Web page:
In this column we coin the term “rainbow journalism.”
If you’re young, trendy and hip, and are strolling through downtown Minneapolis, you might grasp a copy of City Pages from the newstand. Its stories, appealing graphics, attractive restaurant ads and reviews of the local night club scene would seem to set you up for an upbeat weekend.
But look a little further, and you’ll uncover a fanatically-driven editorial policy that promotes sleeze and liberal causes. For example, “Savage Love” is a weekly sex advice column by the notorious sex activist Dan Savage. His recent advice includes using online resources to find a worker in the sex industry for a reader’s 22-year old mentally-ill brother. Ugh. The column is filled with trashy advice and crude language.
City Pages is part of a chain of 16 “alternative” free weekly papers around the country with a hefty combined circulation of 1.8 million. You wonder, an alternative to what? It’s an alternative to what is wholesome and true; City Pages promotes strip clubs, homosexuality, and condemns any moral message of Christianity. It scorns patriotism as well. One front-page display contained a mock-up photo of the Statue of Liberty with the words, “One nation under tacos.”
Screamed at readers
Around 1900, yellow journalism screamed at its readers with sensational headlines, weakly-supported facts, with a show of being legitimate by claiming to champion the underdog. Today’s yellow journalism jabs at morality, criticizes Christian organizations, all with name-calling and mockery. The only underdog it champions is the radical homosexual who demands that all of his sexual practices become codified in law, while crushing those with contrary beliefs.
It’s a kind of news adolescence that never grows up. Let’s call it “rainbow journalism.”
More than one hundred years ago, newspapers of integrity separated themselves from yellow journalism, and medical professionals likewise distanced themselves from snake-oil salesmen and abortionists. It was a time for the growing professions of the day to disavow themselves from shady and base practices.
But some news outlets never grow up. Like the crowd that shouted for Christ’s condemnation on Good Friday, City Pages relies on a lot of emotion, few facts, and is quick to slam anyone who stands for morality.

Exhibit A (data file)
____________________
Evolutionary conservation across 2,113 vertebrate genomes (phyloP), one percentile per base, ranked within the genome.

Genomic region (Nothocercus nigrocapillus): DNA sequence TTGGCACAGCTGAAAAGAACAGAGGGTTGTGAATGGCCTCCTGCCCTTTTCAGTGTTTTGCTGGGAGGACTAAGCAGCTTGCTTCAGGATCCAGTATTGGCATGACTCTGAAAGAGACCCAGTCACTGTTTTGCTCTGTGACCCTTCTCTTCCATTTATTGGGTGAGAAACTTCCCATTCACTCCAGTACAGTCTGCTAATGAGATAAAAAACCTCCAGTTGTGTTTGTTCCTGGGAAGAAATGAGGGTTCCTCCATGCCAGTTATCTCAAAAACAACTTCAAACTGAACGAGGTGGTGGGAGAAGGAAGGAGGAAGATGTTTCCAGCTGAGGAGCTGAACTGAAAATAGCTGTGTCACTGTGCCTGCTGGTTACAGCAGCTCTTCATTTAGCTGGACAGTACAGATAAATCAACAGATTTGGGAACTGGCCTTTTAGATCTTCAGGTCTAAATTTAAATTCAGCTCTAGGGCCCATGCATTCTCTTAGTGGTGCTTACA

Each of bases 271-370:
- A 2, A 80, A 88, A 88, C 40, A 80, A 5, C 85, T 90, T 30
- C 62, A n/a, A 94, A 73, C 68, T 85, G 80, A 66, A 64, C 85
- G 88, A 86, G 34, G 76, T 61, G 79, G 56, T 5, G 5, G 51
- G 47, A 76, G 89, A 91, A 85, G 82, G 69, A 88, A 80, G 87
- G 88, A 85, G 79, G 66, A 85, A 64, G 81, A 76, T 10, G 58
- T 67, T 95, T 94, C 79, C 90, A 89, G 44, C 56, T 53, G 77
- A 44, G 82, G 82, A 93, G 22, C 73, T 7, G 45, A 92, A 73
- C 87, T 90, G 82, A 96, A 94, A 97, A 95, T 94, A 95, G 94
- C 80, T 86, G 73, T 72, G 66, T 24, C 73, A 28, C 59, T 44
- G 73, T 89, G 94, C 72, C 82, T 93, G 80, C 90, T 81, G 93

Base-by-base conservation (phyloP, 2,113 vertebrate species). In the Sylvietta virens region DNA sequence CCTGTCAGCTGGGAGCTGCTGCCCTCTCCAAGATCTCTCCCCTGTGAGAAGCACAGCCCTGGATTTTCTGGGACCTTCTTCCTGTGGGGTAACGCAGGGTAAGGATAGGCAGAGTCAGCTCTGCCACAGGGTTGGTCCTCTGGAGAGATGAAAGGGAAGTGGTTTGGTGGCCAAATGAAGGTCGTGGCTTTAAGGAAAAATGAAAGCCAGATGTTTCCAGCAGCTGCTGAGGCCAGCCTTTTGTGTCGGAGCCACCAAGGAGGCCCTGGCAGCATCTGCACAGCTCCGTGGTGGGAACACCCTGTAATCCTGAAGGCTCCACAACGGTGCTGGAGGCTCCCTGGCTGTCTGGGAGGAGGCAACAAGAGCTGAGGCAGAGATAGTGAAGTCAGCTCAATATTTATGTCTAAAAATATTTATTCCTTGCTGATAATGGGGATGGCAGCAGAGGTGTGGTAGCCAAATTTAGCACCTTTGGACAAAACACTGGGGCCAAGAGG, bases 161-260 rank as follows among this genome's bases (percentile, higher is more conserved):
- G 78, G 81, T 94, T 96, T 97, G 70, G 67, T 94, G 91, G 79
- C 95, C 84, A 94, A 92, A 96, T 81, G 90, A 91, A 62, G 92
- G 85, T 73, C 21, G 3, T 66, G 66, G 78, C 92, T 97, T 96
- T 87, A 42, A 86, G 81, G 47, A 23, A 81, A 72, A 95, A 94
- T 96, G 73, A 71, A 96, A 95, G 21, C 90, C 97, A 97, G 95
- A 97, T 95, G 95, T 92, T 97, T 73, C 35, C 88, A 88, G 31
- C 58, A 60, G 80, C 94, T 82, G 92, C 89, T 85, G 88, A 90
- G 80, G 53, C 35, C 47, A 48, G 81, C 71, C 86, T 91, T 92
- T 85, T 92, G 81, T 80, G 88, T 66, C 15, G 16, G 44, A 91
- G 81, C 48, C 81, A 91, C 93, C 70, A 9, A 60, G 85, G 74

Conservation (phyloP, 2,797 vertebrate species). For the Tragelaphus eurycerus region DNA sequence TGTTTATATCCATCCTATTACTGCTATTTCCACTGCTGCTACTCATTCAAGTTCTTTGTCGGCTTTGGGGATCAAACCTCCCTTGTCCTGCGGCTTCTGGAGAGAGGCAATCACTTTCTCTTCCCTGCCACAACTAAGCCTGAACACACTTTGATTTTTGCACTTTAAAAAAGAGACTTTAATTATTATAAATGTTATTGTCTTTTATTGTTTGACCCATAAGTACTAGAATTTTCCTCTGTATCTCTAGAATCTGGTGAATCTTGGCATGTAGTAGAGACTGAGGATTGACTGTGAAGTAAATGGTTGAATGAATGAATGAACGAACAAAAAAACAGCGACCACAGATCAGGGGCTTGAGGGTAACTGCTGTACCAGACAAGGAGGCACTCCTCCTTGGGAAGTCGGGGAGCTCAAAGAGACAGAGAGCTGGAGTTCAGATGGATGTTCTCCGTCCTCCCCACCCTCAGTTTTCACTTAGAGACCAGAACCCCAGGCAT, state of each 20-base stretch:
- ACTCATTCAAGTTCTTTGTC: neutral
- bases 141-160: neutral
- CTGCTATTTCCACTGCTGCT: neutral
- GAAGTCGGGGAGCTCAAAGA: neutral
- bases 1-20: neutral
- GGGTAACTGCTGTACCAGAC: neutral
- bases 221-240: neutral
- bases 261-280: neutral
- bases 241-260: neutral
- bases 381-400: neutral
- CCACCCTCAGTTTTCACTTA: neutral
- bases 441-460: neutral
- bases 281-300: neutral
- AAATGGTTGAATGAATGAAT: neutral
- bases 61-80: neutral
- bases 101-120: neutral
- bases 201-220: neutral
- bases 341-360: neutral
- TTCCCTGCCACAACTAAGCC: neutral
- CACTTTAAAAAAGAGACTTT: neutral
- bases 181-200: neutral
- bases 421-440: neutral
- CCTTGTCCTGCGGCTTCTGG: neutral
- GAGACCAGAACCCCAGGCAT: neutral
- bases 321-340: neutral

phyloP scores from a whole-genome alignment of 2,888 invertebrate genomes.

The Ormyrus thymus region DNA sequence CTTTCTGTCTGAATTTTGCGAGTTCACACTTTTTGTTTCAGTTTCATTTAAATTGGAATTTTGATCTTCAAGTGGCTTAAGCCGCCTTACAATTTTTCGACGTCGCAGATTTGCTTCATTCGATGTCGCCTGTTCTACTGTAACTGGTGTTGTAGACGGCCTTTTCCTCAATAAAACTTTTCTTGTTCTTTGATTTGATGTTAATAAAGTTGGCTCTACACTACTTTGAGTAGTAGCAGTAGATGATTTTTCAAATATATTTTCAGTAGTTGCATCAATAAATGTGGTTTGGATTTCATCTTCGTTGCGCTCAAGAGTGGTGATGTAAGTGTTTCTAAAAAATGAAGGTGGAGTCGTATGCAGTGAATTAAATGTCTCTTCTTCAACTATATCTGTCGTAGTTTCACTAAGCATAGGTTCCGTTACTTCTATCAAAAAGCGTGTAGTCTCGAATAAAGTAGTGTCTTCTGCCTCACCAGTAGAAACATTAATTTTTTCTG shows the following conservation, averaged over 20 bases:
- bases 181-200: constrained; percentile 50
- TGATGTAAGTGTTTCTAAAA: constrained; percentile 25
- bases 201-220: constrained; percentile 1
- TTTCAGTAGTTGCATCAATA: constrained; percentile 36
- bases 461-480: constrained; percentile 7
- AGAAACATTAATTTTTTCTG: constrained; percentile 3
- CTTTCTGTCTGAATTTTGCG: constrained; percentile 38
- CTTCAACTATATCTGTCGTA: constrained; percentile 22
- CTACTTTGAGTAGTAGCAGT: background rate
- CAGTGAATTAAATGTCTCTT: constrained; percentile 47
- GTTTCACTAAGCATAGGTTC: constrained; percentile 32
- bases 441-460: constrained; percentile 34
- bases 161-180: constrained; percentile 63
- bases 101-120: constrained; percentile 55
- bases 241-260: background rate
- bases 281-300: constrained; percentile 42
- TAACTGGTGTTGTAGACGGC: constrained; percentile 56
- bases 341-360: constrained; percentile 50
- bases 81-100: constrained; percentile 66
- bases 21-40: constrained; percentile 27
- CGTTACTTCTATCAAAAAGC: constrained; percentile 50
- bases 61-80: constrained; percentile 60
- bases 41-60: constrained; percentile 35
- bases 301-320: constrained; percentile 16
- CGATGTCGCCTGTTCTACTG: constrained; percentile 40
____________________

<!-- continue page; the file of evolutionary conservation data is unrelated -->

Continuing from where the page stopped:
It’s no wonder then, that every few weeks New City trots out hate-mongering articles against Christian rock musician and preacher Bradlee Dean and his ministry, You Can Run International, based in Annandale, just outside of Minneapolis. (Disclosure: You Can Run International is a client of our PR firm.) New City has covered Dean’s defamation lawsuit against MSNBC’s Rachel Maddow in snarling tones. They accuse his ministry of not only gay-bashing, but now have made dangerous accusations about his family.
I don’t care what your politics are, but going after your enemy’s family is just plain evil. What could be done against the paper if it were not protected by a too-broadly defined First Amendment interpretation today that allows the big media to destroy someone’s reputation?
What enraged City Pages: You Can Run International’s school presentation in Dunkerton Iowa, above, which quoted Elton John and Lady Gaga in their support of homosexuality.
Dean’s presentations in more than three hundred schools around the country warn about bullying, drug use, and yes, the very real dangers of abortion and the homosexual lifestyle. The talks also emphasize the Biblical basis of our country’s Constitution. Having grown up in a broken family himself, Dean knows what it’s like to struggle through the teen years. Now he is driven by a passion for helping youth not make the same mistakes, to turn to wholesomeness and integrity of character. What’s wrong with that?
Building an enemies list
All of this is threatening stuff for City Pages. As a matter of fact, the newspaper has teamed up with its Phoenix look-alike New Times (both are owned by Voice Media Group) to slander Dean’s attorney Larry Klayman, the founder of Judicial Watch, a non-profit law firm which attained notoriety through 18 civil lawsuits against the Clinton Administration. New Times, which had never heard of Klayman until he represented Dean in his lawsuit against MSNBC host Rachel Maddow, now puts Klayman in its sights. The paper has in fact dragged Klayman’s family into the battle, making up stories about his failed marriage.
Voice Media Group has thus added Dean and Klaymen to its enemies list, which also include Sheriff Joe Arpaio, the popular elected sheriff of Arizona’s Maricopa County, who has taken an outspoken stance against illegal immigration. Klayman has represented Arpaio, fighting his recall effort.
So the new enemy of youth and children is “rainbow journlism.” And it’s no surprise, since sex to them is something enshrined unto itself, something only for pleasure, practiced to the exclusion of the possibility of children. Maybe the patrons of these papers’ many advertisers should stay away from them like the plague.
For Dean’s syndicated columns, read the Bradlee Dean Blog.